US 2193747 A
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Description (OCR text may contain errors)
March 12, 1940, 1-. s. THOMPSON SIGNAL Filed Nov. 16, 1938 1' homer/s6. 1' hanupsow Patented Mar. 12, 1940 UNITED STATES I PAT-arrest This invention relates to improvements in signals, its special purpose beingto designate the limitsof a guard rail fence such as commonly seen at the sides of a highway. In many parts of the country which suffer heavy snowfalls it is a common occurrence for the guard rail fences to be completely covered. Frequently when the highway is being cleared of snow, the flange of the snow plow will come into contact with the posts of the fence and cause damage thereto before the operator of the snow plow is able to alter his course.
Naturally the destruction which follows 'is costly both in the repair of the guard rail fence and in the repair of the snow plow. It is for the purpose of preventing this damage that the sig- First, to provide a signal especially construct ed for and adapted for a permanent attachment to a guard rail fence such as is customarily seen beside a highway, said signal extending up high enough above the fence to indicate the position i of the end post when the fence is snowed under.
Second, to provide a signal for the purpose described, having a divided but spring-connected flagstaif, the bottom end of which is adapted to be rigidly secured to a guard rail post.
Other objects and advantages will appear in the following specification, reference being had to the accompanying drawing, in which:
Figure 1 is a perspective of a guard rail fence, j
illustrating the application of a pair of signals,
Figure 2 is a detail view of one of the fence posts, again illustrating'the improved signal,
Figure 3 is a perspective view illustrating how the signal is adapted to yield if inadvertentl struck by the flange of the snow plow,
Figure 4 is a partially sectional and elevational view illustrating the spring coupling,
Figure 5 is a cross section taken on the line 5--5 of Figure 2,
Figure 6 is a detail cross section illustrating a modified type of attachment for the base member to a post. v I
In the drawing, a representative type of guard rail fence is generally designated 1. This comprises the posts 2 which are sunk in the ground, and are left extending high enough above the ground surface to provide an adequate guard when the wire cables 3 are strung therealong and secured thereto as shown.
Inasmuch as each of the signals t is alike in 5 set at 9; The flange is firmly secured at if! to the fence post 2.
slightly toward the gutter l I (Fig. l) the approx imate extent of its leaning away from the per pendicular line If being designated in Fig. 2. For this purpose the upright part of thebase member 6 stands at a slight pitch to the flange 8; The purpose of this is to incline the staff 5 away from the vertical and towards the axis of the post. 1
The flag I3 is thus positioned more nearly over the post to designate its true location than if the staff were made perfectly straight.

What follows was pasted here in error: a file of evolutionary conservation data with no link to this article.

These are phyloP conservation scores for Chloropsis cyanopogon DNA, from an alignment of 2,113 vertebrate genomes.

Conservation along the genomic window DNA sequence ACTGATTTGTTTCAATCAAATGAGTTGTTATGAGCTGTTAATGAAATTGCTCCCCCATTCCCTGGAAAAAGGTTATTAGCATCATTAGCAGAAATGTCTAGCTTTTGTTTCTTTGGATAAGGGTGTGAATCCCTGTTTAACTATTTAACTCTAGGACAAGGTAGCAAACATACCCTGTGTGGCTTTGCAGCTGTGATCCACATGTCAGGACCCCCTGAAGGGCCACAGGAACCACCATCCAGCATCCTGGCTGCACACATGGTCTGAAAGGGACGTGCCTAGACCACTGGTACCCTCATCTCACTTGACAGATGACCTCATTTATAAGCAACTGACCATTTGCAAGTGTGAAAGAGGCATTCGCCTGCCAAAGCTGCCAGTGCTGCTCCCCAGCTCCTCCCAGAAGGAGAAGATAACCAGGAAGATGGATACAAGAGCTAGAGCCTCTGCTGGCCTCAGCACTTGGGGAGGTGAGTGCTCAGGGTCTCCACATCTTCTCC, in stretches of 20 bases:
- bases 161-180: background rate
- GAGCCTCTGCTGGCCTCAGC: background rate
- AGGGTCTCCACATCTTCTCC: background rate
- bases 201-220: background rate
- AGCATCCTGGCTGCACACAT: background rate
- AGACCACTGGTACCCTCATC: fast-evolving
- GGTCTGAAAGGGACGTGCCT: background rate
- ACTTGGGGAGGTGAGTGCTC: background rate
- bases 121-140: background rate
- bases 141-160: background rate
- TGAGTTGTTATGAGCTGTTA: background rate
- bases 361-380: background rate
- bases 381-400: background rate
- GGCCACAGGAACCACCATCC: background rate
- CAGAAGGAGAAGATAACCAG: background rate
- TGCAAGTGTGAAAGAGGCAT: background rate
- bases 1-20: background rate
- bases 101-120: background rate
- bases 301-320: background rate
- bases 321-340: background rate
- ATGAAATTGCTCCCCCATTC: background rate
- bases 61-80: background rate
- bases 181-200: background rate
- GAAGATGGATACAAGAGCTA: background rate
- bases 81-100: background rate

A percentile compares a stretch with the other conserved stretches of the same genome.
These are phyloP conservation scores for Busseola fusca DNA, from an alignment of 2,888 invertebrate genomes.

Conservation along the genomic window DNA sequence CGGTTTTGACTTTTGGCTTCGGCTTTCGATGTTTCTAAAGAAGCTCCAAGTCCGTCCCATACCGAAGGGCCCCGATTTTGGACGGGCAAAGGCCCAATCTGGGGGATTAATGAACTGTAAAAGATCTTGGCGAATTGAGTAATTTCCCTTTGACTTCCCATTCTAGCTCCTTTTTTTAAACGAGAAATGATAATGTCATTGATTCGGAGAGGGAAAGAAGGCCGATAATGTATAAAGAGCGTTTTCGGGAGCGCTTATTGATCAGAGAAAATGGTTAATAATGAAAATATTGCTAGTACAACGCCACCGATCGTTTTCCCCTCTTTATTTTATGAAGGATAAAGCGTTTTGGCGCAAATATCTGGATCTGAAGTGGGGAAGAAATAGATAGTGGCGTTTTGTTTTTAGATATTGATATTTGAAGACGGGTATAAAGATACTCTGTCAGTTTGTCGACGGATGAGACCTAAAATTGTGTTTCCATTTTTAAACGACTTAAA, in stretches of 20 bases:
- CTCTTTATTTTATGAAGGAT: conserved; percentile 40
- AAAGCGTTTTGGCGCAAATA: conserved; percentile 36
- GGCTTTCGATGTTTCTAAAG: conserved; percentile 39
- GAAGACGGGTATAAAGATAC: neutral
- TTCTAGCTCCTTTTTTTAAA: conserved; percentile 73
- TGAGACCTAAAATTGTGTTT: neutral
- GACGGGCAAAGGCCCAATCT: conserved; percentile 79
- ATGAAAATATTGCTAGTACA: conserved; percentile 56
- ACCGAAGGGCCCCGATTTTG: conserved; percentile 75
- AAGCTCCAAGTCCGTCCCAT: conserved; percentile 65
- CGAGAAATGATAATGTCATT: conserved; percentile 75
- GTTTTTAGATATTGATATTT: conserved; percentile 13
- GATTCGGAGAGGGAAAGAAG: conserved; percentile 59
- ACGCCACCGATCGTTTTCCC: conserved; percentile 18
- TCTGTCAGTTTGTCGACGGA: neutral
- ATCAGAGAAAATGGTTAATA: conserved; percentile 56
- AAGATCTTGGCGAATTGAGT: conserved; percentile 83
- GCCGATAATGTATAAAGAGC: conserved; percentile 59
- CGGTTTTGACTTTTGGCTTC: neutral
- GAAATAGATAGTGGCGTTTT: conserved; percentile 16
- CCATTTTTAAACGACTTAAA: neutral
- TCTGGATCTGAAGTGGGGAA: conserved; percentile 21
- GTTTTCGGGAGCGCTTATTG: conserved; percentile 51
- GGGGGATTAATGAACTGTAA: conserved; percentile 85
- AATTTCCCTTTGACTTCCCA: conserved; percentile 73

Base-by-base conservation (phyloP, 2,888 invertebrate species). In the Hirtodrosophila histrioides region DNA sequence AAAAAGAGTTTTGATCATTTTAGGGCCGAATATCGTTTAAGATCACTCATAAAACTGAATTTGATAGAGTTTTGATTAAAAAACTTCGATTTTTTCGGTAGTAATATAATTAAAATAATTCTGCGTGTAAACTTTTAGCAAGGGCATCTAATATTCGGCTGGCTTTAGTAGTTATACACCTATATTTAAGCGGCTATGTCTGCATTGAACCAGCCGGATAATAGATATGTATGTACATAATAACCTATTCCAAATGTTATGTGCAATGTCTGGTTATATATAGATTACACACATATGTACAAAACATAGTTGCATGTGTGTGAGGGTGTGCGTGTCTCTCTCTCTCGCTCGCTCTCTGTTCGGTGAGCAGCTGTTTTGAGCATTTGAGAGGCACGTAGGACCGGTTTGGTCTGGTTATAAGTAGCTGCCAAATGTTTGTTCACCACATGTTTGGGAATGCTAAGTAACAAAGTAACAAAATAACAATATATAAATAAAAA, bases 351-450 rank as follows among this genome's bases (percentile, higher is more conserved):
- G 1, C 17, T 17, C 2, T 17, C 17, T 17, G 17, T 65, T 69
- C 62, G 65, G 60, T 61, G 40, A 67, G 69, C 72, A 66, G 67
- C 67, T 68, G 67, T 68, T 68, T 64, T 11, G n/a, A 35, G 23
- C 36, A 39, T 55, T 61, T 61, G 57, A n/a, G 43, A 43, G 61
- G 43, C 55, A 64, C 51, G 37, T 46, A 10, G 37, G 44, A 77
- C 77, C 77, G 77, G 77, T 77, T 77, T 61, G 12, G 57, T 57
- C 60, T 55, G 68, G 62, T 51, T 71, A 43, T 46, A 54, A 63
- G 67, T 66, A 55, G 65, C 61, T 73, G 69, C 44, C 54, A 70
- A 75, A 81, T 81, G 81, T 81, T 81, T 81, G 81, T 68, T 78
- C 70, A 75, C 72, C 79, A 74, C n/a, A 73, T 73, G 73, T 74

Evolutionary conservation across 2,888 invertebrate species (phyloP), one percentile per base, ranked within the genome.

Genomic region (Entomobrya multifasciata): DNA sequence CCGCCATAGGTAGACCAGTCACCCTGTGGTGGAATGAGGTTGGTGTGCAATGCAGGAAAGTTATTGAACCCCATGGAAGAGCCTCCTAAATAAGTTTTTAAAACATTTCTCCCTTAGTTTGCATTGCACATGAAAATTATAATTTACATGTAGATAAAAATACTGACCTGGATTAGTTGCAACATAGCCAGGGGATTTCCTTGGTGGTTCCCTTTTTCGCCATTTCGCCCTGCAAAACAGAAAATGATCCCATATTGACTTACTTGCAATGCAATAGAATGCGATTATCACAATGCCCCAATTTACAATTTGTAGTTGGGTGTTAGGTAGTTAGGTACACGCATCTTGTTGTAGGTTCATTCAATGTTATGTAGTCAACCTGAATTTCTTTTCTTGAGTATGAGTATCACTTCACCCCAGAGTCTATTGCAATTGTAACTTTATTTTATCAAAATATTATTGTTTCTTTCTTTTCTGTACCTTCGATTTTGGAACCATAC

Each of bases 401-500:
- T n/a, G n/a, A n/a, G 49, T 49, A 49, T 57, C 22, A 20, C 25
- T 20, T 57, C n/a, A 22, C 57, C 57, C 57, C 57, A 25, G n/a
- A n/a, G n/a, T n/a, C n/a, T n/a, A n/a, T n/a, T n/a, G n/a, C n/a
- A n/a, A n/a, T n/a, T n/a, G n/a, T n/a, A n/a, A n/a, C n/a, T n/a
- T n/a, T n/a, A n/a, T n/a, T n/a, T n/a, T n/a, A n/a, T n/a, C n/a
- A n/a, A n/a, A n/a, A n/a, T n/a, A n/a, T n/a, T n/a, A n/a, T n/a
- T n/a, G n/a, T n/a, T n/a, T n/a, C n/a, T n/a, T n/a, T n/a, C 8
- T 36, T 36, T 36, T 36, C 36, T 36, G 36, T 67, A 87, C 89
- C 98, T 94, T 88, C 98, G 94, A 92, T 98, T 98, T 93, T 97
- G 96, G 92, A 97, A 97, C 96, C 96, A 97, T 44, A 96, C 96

Said flag comprises a metal plate. This is preferably welded to, the staff 5 at it (Fig. 5). Any
other desired type of attachment can be. adoptj ed, but man instances the flag will be rigid and must be substantially in line with'the offset 9 so that the flag will extend at right angles to the The latter may and probably will be colored red so as to be clearly visible against the white background of the snow. The flag will be sup plemented with a reflector button it (Fig. 5) which will show'the position of the terminal post 2 at night. The button can be applied in any desired way, being held for example by a socket I'i. The'button it will show red when viewed from the beginning of the fence. If desired, another button may be attached to the flag on the other side, said button showing green.
Instead of attaching the signall as illustrated in Fig. 2, use may be made of a band !8 (Fig. 6). This is in the nature of a clamp. It has a socket at I9 to receive the base member 5a, and has flanges 20 which are drawn together by'a bolt and nut, commonly designated 2!. Obviously the clamp is attached to the post 2a.
It is clearly seen in Fig. 4 that the spring i constitutes a coupling between the staff 5 and its base member 6. The latter is rigidly secured to the fence post, thus combining the signal with the terminal post of the fence. The signal always stands in position to indicate the location of the fence when the latter is snowed under,
Y 10 It is preferable that the staff '5 shall lean V and should the operator of the snow plow drive over so far as to ride over the fence I, the striking of the staff 5 by the flange of the snow plow will simply cause the signal to yield (Fig. 3) with out doing any damage.
1. A signal comprising a stafi having a flag at its upper end, a base member having an offset terminating in a flange which is adapted to receive means for its connection to a post, said offset locating said stafi to one side of said post, and a spring coupling joining the lower end of the staff to said base member, said member standwith said offset.
ing at a pitch in respect to said flange and leaning toward said post, causing the staff to incline away from the vertical and toward the axis of the post.
2. A signal comprising a staff, a base member having a flange to receive means for its connection to a support, said base member having an ofiset locating said staff to one side of said support, a spring coupling joining the staff to said base member, and a flag plate rigidly secured to the top of the staff in permanent substantial line THOMAS S. THOMPSON.